Fulbright grant brings expert in Indonesian music, puppetry to Bates

Thanks to the college’s first-ever grant from the Fulbright Scholar-in-Residence Program, an expert in traditional Indonesian forms of music and shadow puppetry is currently in residence at Bates College.

Joko Susilo comes to Bates from New Zealand, where he is a lecturer in the Department of Music at the University of Otago, Dunedin. He is both a “dhalang” — a master in the Indonesian shadow puppet tradition called “wayang” — and a composer of music for the percussion orchestra called gamelan, which is closely connected with the puppetry style.

Bates is unique in Maine and distinguished nationally for its resources in these Indonesian performing arts. The college has its own gamelan instruments and a 4-year-old gamelan performing ensemble, the Gamelan Mawar Mekar (“blossom of inspiration”). It also has the use of an extensive collection of puppets — around 250 — on permanent loan by David Eisler, of Dover, N.H.

The gamelan is the traditional orchestra of Java and Bali that is most familiar to the rest of the world. Its gongs, drums and xylophones are played according to systems of pitch and timing very different from typical Western music. The players in the Bates ensemble include students and faculty, and work under the direction of visiting assistant professors of music Gina Fatone and Rose Pruiksma.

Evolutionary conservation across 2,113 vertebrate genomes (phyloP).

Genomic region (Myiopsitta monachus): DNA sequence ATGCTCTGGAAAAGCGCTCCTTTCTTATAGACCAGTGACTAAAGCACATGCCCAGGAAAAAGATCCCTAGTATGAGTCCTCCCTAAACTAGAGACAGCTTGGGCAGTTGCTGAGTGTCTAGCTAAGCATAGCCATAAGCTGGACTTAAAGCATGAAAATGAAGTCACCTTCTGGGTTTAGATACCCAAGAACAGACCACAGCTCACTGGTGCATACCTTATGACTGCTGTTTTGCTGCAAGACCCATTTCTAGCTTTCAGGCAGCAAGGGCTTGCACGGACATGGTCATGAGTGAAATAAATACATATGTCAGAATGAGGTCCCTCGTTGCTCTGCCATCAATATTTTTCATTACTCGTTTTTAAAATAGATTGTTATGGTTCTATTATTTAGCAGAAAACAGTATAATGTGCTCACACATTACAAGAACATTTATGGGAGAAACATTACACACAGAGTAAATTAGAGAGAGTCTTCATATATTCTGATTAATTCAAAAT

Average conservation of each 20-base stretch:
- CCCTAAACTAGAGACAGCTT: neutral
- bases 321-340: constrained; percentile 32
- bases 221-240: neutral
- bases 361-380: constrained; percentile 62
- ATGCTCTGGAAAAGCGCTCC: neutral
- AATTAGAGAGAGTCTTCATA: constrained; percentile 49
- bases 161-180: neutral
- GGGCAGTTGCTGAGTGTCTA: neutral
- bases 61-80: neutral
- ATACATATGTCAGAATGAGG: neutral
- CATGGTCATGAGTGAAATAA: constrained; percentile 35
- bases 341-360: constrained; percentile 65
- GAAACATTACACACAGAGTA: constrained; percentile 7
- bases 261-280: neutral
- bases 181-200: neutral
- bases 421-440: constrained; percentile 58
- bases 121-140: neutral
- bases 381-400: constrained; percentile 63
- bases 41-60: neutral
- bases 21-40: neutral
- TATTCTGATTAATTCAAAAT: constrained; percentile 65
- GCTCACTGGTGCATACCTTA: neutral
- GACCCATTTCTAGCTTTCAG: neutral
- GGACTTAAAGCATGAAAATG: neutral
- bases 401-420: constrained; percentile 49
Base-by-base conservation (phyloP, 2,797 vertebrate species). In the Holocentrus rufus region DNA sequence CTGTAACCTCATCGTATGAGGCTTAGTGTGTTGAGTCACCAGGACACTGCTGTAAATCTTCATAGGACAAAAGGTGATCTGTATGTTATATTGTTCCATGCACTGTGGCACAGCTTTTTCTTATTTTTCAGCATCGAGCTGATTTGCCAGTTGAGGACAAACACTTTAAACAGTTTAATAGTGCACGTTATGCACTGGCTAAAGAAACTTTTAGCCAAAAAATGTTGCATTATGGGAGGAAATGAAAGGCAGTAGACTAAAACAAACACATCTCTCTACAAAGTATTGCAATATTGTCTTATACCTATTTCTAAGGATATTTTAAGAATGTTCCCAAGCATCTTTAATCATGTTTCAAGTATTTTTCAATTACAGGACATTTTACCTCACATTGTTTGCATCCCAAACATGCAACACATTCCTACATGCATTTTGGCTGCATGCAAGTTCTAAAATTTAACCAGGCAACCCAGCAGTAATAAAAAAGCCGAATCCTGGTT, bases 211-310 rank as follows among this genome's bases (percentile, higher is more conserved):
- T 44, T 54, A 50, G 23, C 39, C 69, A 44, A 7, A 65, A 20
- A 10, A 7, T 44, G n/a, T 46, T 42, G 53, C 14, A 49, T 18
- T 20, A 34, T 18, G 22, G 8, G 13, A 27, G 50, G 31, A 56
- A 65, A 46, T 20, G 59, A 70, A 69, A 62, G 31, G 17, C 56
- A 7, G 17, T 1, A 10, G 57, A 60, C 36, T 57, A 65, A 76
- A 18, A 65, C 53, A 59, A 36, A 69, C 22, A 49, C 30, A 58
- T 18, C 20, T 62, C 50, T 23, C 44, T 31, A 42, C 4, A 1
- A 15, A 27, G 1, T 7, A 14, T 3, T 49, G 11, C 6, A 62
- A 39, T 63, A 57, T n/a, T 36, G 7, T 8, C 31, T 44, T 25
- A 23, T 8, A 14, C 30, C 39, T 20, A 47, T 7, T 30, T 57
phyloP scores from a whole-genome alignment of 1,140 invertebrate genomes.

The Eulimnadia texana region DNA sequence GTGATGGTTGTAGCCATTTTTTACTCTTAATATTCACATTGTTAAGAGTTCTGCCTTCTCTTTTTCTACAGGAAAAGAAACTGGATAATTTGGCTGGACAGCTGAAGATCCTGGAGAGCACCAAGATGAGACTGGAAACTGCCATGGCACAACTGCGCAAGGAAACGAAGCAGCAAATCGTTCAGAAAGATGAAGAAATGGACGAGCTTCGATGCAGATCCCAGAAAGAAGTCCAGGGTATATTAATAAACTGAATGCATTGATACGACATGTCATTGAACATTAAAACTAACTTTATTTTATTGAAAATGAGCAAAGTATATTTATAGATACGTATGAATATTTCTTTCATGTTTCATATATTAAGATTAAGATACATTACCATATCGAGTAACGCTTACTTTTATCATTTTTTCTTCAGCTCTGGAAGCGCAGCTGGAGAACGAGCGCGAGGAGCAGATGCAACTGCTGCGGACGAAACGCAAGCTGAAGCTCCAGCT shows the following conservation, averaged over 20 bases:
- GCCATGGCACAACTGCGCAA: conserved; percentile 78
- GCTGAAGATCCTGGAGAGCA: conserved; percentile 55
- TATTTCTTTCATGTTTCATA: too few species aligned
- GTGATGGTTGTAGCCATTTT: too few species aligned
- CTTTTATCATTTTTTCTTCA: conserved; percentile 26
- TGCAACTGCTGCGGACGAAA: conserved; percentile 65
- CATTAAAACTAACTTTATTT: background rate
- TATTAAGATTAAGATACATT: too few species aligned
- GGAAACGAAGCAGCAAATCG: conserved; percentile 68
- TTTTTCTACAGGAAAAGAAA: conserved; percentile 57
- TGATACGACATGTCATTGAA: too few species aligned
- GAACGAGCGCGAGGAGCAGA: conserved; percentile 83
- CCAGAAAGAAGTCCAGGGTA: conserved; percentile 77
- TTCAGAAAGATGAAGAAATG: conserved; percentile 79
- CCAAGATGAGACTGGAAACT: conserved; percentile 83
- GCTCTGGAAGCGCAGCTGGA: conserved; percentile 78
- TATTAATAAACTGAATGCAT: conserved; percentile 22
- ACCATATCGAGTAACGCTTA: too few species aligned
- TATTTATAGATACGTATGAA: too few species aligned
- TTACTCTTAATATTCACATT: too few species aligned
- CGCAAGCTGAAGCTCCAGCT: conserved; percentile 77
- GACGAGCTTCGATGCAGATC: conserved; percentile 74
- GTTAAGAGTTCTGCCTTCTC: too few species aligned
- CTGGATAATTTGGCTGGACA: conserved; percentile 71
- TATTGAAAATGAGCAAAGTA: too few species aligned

Bates audiences can hear and see the Gamelan Mawar Mekar in concert this spring. On Friday, March 19, the gamelan musicians will accompany a puppet performance by Susilo. The gamelan will also take center stage at Bates’ World Music Weekend, April 2-3, when the group will perform with the Bates Steel Pan Orchestra on Saturday, April 3, and will welcome MIT’s Balinese Gamelan Galak Tika for a concert on Sunday, April 4.

During the past three years Bates has welcomed visiting artists in a variety of Indonesian traditions, Pruiskma says. “In each instance, our ensemble became stronger and brought some outstanding performances to the whole Bates and the larger community.”

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